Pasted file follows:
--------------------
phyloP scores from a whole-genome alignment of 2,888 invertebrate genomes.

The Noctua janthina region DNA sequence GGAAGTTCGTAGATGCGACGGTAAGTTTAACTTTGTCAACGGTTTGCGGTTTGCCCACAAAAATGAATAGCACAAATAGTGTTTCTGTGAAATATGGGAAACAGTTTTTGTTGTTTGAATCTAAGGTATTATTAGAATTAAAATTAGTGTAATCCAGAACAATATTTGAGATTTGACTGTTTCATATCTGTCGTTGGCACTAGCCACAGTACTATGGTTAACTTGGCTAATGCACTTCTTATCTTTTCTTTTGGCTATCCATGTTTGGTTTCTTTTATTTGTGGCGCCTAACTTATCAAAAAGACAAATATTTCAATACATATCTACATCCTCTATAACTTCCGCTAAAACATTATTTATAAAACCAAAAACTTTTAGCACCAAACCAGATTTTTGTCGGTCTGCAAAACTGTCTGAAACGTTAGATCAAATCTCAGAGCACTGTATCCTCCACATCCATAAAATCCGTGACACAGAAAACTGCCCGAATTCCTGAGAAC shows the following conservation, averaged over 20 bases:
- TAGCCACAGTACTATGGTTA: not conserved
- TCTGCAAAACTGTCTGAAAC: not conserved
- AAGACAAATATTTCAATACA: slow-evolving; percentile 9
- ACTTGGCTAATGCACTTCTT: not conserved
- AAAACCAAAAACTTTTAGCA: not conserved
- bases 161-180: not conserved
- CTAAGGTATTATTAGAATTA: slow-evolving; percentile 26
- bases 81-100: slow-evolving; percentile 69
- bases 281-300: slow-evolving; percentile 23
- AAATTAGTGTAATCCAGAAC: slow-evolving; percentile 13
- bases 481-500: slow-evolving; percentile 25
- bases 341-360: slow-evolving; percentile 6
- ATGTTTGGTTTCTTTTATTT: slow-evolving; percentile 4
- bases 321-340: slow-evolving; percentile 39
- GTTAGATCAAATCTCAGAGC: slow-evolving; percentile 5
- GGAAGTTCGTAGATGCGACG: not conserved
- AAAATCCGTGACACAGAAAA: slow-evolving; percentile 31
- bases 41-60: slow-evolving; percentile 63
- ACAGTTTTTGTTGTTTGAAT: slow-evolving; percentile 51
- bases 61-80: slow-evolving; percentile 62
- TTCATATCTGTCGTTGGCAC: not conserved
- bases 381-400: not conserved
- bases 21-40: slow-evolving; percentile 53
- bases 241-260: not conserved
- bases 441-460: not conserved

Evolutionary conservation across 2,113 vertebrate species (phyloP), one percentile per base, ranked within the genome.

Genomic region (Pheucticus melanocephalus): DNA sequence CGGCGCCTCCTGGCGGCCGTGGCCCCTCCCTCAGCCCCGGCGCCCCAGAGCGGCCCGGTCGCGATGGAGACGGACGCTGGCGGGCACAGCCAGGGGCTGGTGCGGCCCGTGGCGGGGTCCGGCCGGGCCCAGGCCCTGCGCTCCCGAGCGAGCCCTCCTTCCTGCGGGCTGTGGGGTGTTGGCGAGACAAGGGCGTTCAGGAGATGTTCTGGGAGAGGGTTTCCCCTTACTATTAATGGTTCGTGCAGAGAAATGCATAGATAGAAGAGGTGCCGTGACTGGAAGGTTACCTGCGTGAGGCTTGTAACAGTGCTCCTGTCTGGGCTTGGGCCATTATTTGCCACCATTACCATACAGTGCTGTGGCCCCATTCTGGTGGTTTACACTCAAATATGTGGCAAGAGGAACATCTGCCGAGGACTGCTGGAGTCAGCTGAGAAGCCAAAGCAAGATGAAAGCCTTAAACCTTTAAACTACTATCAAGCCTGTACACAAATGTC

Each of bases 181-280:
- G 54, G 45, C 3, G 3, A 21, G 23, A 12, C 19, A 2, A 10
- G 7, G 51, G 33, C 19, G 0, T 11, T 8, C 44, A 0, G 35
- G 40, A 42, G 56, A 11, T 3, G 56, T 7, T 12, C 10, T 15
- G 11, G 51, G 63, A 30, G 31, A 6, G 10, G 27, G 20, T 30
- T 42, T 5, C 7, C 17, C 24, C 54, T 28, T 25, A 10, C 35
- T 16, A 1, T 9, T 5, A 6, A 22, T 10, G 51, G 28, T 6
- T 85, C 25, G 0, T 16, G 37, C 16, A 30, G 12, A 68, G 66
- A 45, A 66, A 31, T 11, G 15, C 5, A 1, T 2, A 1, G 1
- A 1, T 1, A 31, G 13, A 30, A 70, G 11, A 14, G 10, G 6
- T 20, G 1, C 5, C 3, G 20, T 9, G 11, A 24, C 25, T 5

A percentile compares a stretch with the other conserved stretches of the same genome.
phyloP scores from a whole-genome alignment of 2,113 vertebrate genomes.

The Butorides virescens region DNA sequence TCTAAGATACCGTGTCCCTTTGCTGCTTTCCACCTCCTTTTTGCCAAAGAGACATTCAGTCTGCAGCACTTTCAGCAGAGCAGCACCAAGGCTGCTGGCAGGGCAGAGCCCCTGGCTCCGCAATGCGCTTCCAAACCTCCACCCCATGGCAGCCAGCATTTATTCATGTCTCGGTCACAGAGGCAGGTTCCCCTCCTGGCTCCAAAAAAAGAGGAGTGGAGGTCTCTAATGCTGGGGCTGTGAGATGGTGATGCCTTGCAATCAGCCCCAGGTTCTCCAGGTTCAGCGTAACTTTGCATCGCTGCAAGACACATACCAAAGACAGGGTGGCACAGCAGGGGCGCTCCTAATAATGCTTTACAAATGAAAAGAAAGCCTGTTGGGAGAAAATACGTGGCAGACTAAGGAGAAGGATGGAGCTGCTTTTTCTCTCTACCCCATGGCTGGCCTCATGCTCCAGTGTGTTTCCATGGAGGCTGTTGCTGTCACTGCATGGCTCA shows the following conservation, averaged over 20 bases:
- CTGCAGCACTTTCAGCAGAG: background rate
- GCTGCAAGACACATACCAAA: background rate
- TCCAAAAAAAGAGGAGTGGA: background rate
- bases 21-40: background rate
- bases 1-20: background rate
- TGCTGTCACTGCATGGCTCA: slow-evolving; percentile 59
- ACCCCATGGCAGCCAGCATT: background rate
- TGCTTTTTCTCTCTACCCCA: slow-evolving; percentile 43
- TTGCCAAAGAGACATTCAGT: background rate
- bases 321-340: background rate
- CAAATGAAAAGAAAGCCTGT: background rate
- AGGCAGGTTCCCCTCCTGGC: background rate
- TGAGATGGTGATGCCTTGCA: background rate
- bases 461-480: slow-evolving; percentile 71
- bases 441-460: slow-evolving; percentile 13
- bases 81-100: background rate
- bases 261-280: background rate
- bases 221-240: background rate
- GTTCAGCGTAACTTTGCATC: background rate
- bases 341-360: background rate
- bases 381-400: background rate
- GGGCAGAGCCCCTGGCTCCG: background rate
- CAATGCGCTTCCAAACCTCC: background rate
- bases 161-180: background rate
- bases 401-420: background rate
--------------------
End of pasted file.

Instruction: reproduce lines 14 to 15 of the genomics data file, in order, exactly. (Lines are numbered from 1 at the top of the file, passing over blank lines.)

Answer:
- bases 341-360: slow-evolving; percentile 6
- ATGTTTGGTTTCTTTTATTT: slow-evolving; percentile 4